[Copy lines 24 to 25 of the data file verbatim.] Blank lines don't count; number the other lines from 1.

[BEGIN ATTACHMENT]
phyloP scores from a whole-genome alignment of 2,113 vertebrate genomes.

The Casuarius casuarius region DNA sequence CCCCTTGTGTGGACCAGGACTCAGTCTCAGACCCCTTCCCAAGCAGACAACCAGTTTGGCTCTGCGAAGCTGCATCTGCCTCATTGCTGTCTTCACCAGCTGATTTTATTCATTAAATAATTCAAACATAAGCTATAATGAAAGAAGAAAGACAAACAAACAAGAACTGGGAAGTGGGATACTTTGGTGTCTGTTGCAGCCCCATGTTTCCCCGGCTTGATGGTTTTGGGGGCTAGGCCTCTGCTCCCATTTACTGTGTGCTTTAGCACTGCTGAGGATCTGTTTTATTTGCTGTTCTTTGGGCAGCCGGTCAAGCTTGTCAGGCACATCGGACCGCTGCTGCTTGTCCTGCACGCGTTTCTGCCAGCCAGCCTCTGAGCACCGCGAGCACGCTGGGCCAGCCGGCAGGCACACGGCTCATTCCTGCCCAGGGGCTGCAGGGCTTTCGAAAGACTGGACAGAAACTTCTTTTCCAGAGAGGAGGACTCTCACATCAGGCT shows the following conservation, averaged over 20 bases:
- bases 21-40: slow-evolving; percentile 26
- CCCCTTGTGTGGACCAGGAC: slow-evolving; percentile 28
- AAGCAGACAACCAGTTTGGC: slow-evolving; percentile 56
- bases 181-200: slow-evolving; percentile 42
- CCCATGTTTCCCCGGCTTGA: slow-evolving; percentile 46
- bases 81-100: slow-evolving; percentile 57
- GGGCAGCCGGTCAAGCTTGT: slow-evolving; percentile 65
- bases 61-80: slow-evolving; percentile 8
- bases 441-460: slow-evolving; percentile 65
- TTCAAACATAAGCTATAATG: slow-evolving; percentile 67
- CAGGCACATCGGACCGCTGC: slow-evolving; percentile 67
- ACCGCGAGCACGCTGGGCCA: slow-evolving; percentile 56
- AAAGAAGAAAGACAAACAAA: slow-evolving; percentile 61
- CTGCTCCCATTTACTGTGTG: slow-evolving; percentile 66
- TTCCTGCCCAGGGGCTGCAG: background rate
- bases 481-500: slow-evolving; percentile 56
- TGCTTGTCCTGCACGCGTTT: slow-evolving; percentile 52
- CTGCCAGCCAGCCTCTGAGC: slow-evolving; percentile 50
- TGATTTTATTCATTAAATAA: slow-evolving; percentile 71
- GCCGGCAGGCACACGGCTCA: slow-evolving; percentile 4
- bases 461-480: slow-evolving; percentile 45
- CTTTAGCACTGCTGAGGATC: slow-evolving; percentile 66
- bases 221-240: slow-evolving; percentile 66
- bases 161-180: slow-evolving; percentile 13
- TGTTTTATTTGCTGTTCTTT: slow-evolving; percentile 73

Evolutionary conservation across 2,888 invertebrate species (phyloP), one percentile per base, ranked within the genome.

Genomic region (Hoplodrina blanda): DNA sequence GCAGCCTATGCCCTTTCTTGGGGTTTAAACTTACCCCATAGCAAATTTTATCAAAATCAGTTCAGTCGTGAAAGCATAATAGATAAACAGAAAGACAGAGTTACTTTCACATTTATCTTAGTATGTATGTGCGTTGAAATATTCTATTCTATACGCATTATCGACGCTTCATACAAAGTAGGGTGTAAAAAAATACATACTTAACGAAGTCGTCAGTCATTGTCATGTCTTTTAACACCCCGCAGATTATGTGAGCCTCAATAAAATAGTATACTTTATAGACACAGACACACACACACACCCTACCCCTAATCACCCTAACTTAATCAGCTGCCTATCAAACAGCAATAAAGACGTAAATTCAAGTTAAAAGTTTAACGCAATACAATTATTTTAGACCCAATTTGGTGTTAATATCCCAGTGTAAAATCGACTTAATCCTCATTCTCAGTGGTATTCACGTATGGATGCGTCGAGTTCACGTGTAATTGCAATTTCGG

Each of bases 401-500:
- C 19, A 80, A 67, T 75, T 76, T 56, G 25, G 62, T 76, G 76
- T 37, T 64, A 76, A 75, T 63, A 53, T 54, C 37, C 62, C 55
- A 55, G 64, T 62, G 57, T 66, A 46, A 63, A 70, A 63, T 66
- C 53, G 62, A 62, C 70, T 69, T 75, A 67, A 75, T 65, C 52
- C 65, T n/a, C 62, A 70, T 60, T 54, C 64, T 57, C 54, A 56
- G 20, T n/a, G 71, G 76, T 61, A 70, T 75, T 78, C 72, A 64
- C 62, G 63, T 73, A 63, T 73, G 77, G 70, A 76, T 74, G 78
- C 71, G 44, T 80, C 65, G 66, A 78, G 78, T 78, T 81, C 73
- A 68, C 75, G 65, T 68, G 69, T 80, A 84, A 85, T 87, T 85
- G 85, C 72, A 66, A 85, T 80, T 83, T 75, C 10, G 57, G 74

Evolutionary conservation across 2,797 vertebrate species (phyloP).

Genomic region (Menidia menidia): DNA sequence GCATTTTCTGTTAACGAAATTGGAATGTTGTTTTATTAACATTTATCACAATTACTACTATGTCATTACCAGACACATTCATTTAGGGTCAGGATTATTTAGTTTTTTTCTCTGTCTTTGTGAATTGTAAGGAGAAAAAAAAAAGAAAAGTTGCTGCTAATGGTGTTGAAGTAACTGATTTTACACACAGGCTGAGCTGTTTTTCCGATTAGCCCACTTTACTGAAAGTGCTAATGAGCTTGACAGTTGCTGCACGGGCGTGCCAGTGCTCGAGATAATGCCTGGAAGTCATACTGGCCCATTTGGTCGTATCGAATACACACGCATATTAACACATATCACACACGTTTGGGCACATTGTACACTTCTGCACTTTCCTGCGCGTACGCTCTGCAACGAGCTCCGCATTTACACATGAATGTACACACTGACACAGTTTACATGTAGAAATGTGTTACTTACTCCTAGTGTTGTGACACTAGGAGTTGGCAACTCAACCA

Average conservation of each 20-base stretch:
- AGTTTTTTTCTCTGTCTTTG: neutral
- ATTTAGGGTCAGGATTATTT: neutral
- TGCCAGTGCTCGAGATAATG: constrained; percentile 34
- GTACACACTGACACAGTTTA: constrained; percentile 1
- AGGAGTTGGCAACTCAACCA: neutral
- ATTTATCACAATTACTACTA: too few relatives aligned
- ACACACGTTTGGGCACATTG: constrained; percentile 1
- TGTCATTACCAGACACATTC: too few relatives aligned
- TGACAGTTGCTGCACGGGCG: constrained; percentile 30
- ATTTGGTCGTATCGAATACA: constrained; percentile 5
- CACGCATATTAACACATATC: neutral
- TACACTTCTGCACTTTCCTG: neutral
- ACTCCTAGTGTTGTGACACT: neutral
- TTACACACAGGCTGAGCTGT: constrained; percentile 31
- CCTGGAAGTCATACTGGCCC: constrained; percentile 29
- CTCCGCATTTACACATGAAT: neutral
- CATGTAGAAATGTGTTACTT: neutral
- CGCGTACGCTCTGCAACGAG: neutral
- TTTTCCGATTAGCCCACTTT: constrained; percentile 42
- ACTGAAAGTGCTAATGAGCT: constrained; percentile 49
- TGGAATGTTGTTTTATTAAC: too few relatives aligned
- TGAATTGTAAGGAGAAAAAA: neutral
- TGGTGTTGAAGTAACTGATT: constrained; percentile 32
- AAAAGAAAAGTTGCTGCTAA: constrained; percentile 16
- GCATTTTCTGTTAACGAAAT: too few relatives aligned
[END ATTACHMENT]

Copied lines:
- CTTTAGCACTGCTGAGGATC: slow-evolving; percentile 66
- bases 221-240: slow-evolving; percentile 66